Human trafficking is an issue that affects the United States in many ways. According to CIA, it is estimated that as many as 15,000 to 17,500 men, women and children are trafficked into U.S. every year.
Los Angeles is a top point of entry into this country for victims of slavery and trafficking.
About three months ago, students of a critical thinking philosophy class at Chaffey College were asked to become involved and aware of a social issue.
That is when Chaffey student Darlene Garcia of Upland Calif., began searching for an issue that she thought was important.
What started as a small idea turned into an inspiration and challenge to do something about the issue.
“I was challenged into finding out about an issue. There are a lot of social and global issues, but Human trafficking is really horrible. The things these people have to endure just blows my mind,” Garcia said.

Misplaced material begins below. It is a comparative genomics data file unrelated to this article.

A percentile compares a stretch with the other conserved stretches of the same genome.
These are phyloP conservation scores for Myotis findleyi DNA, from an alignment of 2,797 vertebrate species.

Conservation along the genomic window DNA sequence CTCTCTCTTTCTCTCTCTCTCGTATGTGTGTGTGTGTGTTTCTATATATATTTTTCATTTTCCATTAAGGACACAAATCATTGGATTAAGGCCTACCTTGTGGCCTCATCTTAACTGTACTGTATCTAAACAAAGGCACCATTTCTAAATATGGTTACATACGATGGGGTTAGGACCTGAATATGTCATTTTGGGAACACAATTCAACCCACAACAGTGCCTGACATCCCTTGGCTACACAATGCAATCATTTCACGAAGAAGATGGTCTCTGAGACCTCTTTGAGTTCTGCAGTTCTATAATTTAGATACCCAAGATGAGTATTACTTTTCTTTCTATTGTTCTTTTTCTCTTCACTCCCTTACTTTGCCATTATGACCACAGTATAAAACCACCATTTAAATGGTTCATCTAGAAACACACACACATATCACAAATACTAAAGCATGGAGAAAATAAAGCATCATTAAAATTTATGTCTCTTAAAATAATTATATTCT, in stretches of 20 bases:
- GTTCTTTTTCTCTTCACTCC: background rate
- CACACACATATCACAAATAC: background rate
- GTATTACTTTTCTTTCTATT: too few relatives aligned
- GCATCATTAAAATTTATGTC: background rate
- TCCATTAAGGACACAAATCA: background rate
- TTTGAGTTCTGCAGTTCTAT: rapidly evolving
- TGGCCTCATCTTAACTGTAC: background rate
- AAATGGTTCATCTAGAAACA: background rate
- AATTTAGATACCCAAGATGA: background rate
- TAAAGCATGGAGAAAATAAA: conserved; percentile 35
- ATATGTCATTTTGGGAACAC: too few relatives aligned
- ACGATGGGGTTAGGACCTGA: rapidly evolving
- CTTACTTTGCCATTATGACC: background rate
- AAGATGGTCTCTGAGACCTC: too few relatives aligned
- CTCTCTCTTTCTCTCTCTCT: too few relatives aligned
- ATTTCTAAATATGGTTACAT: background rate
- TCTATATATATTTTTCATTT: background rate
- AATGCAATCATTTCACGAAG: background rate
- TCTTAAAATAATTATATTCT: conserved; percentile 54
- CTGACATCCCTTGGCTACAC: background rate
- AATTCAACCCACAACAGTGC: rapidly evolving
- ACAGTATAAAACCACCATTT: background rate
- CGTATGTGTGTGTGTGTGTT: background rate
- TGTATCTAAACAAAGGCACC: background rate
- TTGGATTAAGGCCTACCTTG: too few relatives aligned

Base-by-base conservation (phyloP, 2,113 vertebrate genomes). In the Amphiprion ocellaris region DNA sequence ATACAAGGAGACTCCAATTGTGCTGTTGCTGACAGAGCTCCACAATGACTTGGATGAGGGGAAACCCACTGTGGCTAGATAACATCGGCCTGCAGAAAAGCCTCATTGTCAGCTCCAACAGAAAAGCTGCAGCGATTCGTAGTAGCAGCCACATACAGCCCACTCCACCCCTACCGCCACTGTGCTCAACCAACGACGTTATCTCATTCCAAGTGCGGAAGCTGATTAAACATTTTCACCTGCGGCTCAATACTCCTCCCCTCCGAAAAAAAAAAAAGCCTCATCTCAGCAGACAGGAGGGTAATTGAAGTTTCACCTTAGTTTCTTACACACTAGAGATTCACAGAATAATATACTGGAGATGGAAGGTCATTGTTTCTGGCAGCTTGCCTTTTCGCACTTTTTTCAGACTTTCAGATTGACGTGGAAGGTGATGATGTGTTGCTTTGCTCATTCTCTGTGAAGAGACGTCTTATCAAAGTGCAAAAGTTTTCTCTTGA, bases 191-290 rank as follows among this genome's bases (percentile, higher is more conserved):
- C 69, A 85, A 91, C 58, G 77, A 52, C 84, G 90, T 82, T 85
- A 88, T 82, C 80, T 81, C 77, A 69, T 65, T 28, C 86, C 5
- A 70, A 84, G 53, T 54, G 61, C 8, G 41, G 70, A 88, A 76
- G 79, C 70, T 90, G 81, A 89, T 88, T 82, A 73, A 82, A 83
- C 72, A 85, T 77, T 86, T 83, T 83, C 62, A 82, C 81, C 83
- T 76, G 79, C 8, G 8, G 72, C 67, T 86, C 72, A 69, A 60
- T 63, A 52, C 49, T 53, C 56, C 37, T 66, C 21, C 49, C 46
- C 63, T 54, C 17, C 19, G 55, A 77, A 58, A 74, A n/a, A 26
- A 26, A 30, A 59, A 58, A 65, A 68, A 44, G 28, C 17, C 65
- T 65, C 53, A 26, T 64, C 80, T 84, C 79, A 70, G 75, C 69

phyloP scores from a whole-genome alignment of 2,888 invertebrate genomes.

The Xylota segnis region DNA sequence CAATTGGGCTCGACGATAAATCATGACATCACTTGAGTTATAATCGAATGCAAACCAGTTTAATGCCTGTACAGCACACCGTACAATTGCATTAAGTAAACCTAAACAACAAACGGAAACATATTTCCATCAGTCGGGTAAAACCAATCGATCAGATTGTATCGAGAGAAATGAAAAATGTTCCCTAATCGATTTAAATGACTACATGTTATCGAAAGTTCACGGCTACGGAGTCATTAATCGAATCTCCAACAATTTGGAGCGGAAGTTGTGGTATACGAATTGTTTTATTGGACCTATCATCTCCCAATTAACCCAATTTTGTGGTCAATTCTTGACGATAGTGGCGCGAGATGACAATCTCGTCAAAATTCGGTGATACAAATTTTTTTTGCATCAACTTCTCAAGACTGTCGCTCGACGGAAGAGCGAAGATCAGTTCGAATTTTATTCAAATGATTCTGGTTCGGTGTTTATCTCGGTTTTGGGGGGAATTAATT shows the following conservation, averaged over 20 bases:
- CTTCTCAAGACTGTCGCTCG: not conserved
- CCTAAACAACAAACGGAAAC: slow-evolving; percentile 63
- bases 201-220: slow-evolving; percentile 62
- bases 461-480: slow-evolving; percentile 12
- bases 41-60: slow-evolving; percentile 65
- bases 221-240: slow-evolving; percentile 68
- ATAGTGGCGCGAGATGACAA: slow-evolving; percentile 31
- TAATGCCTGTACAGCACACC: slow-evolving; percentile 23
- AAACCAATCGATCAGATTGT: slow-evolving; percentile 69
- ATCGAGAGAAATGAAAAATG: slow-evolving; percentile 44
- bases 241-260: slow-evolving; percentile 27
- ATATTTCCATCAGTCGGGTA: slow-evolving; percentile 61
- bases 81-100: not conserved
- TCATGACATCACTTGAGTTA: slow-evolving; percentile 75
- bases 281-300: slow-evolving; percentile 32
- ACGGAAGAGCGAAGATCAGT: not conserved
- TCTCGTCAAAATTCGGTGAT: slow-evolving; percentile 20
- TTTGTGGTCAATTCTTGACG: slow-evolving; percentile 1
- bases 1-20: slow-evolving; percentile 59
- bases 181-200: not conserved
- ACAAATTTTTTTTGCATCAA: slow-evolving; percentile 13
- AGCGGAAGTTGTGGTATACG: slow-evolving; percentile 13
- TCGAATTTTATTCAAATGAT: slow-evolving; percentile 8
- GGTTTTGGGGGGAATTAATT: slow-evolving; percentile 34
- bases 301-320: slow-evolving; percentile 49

With the help of friends and volunteers, she has put together a concert to raise awareness on human trafficking.
The emphasis of the issue is on sex trafficking, which is why the the concert will take place in the city of Pomona, due to the ongoing prostitution issues of the city.
Sex trafficking occurs everywhere but it is most visible in Pomona.
“It still happens, on any giving day you can spot women being picked up in the south parts of Pomona,” Garcia said.
The concert is free and the purpose of it is to raise awareness and to give a voice to those who don’t have one.
All of the work was done with the help of volunteers.
Chris Figueroa, Claremont Calif. was in charge of all the graphic design. He also has a passion for unifying communities to raise awareness on social issues.
“The most exciting part is bringing awareness and knowledge to people,” Figueria said. “The more they know, the more likely they are willing to do something about it.”
A silent auction will be held including art donated to help the cause, proceeds will be donated to the Coalition Against Trafficking in Women.
Garcia hopes to inspire people to keep on speaking up for others.
“It’s a matter of working together and getting things done,” Garcia said. “it is a collaboration that brings communities together.”